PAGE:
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Tim Simpson
Tim Simpson is nine shots behind leader Fred Couples but grateful for a second chance to play the game he loves. (Getty Images)

Risky surgery gives Simpson back his game, and his joy

Five years ago, a neurological problem got so bad that Tim Simpson elected to have a delicate brain surgery that could have killed him. But it worked, and now he's contending again.

PARKER, Colo. (AP) -- Tim Simpson loves golf so much he was willing to risk his life to keep playing.

Contending with a neurological condition that caused his left hand to shake so badly he struggled to play, Simpson elected five years ago to undergo a radical and risky surgery called deep brain stimulation.

Now, the tremors are more controlled and his game is again in a good place.

Simpson is 2 over after two rounds of the Senior PGA Championship, trailing leader Fred Couples by nine strokes heading into the weekend.

"I played fantastic both days," Simpson said between chip shots on the practice range Friday after his round. "I played brilliantly tee to green, just haven't made the putts I'm capable of making."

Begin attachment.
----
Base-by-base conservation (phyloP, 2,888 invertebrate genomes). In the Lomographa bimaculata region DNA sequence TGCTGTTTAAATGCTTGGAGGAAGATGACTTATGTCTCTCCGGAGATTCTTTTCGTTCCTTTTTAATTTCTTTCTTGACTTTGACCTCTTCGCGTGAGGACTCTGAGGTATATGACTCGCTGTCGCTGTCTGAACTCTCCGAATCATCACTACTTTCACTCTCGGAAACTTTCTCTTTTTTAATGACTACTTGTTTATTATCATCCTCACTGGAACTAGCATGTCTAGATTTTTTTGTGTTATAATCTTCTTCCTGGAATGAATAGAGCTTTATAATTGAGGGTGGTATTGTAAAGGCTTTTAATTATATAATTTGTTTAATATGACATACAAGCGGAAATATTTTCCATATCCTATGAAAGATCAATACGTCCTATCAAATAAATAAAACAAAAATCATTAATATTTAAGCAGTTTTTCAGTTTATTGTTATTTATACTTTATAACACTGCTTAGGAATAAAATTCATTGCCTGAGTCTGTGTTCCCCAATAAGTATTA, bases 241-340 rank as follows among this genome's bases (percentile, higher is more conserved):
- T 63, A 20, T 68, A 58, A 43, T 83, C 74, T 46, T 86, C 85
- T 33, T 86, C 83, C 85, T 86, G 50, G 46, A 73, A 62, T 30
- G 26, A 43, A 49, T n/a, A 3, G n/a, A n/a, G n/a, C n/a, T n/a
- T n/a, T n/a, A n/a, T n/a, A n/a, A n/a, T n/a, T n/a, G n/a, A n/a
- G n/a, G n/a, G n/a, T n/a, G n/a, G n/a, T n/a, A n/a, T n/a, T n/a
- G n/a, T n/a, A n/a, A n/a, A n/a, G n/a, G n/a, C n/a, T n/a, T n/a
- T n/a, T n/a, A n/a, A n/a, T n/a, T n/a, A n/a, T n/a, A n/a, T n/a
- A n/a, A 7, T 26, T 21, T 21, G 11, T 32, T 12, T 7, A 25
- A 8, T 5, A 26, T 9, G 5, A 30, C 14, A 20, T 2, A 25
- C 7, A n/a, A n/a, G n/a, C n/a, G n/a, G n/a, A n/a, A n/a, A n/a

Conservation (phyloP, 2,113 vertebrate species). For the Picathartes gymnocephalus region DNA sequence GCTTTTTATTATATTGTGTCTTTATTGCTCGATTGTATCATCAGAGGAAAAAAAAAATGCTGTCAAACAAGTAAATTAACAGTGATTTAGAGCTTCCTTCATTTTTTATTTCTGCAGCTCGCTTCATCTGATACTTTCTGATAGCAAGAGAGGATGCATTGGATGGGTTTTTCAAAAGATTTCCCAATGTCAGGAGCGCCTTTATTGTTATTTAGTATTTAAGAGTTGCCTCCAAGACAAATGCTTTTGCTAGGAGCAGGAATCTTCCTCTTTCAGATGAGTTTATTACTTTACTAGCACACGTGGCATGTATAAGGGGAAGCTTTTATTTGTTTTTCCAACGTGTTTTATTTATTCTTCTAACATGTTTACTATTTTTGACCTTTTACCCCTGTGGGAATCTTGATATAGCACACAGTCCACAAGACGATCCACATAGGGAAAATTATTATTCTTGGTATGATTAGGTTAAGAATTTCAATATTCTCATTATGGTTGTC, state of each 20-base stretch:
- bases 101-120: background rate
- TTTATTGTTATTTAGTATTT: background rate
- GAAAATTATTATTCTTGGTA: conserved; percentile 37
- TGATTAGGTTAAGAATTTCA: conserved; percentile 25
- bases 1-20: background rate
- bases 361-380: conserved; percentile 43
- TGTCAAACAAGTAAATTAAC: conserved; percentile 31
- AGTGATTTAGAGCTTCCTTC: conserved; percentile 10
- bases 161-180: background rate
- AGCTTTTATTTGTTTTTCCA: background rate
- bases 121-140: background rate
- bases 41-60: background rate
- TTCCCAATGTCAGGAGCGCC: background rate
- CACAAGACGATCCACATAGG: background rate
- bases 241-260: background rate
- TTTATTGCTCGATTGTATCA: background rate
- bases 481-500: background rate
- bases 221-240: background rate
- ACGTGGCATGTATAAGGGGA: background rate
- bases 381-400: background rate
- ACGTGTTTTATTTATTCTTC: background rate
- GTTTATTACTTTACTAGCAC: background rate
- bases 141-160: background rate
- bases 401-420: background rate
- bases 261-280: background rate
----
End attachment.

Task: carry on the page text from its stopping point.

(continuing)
There was a time when playing the game was a chore, the tremors in his left hand just too bothersome. He said his disorder mimics the mannerisms of Parkinson's disease.

So, doctors implanted a device through a hole in the right side of his brain and then lodged a transmitter under his left clavicle. The two were connected with a wire that ran underneath the skin around the top of his head and down along the back of his neck near the ear. It acts as a "super pacemaker," sending electrical pulses to areas in the brain that control movement.

Before the 9-hour operation, Simpson was warned that his body could very well reject it, that he could suffer an aneurism and maybe even die. But there was a very real possibility it could help, and that's what he clung to.

"If they missed it by one millimeter, the surgery would be a failure," said Simpson, who has noticeable bumps where both devices are implanted.

The operation was successful and he said the tremors are virtually nonexistent, except when he turns the unit off. "It gave me my golf and career back," Simpson said.

Simpson was in the prime of his career on the PGA Tour -- a four-time winner, among the top-10 money leaders -- when his left hand began shaking one day. It may have been the result of a genetic condition, or perhaps it had something to do with the Lyme disease he contracted shortly after playing in the 1991 Masters.

Simpson was staying at a friend's rustic cabin during a hunting trip when he woke up covered in deer ticks.

"In 36 hours, I had all the symptoms (of Lyme disease)," said Simpson, who lost 85 percent of his big-muscle strength.

Soon after, the shaking began. For years he tried to deal with it, compensating as best he could, but nothing really seemed to work. Then came the procedure and the chance to play the game he loved, the way he loved to play it.

So, he took a chance.

"I'm grateful I get a chance to play," Simpson said.

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